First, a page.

Arabic training lands in region
CompTIA offers Arabic versions of its IT certification schemes as it seeks to capitalise on its regional agreements with academic institutes.
Industry association and certifications body CompTIA will be working hard to spread its message of standards-based IT at GITEX Technology Week - made easier by its Arabic certification programmes.
CompTIA, which has a number of agreements with academic bodies throughout the region, took the step of translating selected certification schemes into Arabic, to facilitate development of IT skills within the region.
"We want to display our commitment to this market - we're working together with our partners to translate some of our certifications into Arabic. Because we are the first organisation to have translated technical IT certifications into Arabic, this puts us in a better spot," says Rudolf Tegelaar, regional director of CompTIA.
"With the translated version of CompTIA A+ into Arabic we have opened the doors for many Arabs to start an education in IT," he adds.
The organisation is also preparing some major new announcements for GITEX Business Solutions, but Tegelaar says these are still closely under wraps.
"We are in the works with a major announcement - I can't reveal anything on it at the moment, but it's not related to skills. It's more related to the IT industry - we're an IT association, so we do more than just IT certification, we also work with the leading vendors to develop standards as well. We're working on these types of announcements now at the moment," reveals Tegelaar.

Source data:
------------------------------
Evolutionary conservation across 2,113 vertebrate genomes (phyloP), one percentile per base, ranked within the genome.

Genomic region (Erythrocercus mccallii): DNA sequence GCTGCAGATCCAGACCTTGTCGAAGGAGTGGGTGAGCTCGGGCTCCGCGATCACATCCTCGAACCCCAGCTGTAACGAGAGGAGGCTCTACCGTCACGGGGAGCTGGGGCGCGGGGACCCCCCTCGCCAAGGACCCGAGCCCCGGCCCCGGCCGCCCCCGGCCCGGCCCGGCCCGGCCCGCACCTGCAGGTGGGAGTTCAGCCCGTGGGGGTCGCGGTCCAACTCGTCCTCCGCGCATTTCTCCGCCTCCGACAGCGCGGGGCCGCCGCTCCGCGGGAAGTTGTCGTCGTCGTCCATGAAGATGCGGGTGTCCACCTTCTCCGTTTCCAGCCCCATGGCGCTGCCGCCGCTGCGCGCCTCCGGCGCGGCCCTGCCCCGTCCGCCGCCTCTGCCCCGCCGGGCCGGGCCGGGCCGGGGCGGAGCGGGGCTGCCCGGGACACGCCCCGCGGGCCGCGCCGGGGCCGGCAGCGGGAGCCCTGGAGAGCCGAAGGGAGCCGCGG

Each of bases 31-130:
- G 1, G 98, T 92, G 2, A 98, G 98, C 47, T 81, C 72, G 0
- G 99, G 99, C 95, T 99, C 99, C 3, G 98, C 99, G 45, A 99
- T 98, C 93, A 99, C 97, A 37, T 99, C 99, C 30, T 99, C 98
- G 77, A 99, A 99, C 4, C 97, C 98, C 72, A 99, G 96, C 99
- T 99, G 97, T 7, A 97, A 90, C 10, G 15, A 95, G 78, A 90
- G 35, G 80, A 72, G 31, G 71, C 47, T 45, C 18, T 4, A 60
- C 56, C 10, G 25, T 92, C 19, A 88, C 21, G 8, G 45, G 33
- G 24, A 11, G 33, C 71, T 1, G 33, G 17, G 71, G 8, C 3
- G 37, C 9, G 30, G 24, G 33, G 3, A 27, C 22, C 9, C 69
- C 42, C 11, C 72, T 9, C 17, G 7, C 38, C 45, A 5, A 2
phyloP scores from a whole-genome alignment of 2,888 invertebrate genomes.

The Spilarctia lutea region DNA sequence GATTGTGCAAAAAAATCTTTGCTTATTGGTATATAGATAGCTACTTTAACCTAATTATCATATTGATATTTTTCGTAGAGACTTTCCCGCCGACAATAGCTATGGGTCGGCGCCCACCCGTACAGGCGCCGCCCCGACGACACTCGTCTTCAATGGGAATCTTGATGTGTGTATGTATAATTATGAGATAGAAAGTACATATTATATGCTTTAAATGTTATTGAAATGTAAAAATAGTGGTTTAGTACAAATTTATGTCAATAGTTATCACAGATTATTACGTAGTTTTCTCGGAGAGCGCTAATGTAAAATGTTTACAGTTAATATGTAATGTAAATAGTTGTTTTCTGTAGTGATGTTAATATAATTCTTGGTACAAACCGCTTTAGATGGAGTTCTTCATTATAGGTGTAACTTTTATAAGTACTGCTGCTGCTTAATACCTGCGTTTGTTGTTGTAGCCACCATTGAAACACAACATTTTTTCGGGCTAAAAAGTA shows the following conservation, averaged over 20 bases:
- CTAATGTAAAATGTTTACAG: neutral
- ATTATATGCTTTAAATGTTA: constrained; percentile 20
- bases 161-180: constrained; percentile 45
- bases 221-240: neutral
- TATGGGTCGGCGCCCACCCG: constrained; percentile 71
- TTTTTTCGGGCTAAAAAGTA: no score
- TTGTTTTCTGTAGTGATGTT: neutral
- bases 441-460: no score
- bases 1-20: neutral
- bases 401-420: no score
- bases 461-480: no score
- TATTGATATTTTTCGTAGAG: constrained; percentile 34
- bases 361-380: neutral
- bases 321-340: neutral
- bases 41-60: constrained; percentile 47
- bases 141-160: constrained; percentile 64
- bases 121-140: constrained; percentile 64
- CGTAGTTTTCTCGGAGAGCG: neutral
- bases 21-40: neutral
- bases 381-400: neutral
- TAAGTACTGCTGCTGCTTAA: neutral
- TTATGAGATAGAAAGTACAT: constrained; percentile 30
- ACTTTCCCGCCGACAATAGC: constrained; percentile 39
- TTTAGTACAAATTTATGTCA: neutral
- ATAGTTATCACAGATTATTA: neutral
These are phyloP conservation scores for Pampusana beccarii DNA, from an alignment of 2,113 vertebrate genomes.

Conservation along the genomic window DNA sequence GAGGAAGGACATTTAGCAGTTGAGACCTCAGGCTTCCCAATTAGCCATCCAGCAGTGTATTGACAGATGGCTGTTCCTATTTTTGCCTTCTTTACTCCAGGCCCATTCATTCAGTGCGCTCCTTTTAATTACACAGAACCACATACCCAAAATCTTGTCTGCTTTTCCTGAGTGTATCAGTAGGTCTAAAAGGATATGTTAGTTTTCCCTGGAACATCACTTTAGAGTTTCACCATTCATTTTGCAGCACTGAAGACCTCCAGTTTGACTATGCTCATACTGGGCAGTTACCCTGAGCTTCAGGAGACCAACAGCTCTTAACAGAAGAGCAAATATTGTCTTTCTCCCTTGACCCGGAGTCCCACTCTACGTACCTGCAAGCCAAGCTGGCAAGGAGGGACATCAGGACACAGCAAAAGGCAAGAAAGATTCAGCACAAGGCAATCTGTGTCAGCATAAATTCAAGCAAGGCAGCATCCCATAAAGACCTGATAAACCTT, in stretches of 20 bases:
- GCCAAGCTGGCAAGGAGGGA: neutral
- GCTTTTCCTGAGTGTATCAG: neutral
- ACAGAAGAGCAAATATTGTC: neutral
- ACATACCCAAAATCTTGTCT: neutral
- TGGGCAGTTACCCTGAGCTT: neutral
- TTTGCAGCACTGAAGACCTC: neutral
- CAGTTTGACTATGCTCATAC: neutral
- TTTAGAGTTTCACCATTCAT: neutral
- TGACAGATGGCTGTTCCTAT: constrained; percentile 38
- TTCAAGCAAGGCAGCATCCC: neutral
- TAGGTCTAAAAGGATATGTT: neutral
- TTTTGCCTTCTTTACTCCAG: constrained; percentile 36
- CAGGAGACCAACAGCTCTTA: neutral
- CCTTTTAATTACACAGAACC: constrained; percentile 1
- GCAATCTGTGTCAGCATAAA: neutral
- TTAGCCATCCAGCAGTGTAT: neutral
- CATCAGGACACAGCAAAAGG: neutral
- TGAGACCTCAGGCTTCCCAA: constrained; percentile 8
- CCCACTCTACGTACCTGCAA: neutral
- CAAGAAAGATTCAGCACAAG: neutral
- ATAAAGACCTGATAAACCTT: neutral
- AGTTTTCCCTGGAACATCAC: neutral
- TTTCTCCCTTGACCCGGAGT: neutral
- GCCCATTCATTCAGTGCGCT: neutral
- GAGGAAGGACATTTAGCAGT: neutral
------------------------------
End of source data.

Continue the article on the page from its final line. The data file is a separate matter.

CompTIA certainly has a lot to talk about at present.
In addition to its links with universities and colleges - including Zayed University and Higher Colleges of Technology in the UAE, and Al Khaleej in Saudi Arabia - it has recently signed a major new agreement with one of the new Economic Cities in the Kingdom.
"We're strengthening our relationship with educational institutions, especially with the memorandum of understanding between CompTIA and Al Madinah Knowledge Economic City in Saudi Arabia. That kind of relationship is a strong lead for us - working together with a government entity to develop the skills needed in the country," Tegelaar says.
The tie-up with Knowledge Economic City is a major boost to CompTIA's profile in the region, and the organisation wants to make the most of the opportunity it has to help further the spread of standardised IT certification.
He explains that CompTIA sees the show as an excellent way to meet customers, build its brand and generate new leads. The organisation is keen to stress the value of certification for individual students and employers.
"It's a real boost for students to get certification. In a professional environment, employers do look at certification as the next step," Tegelaar says.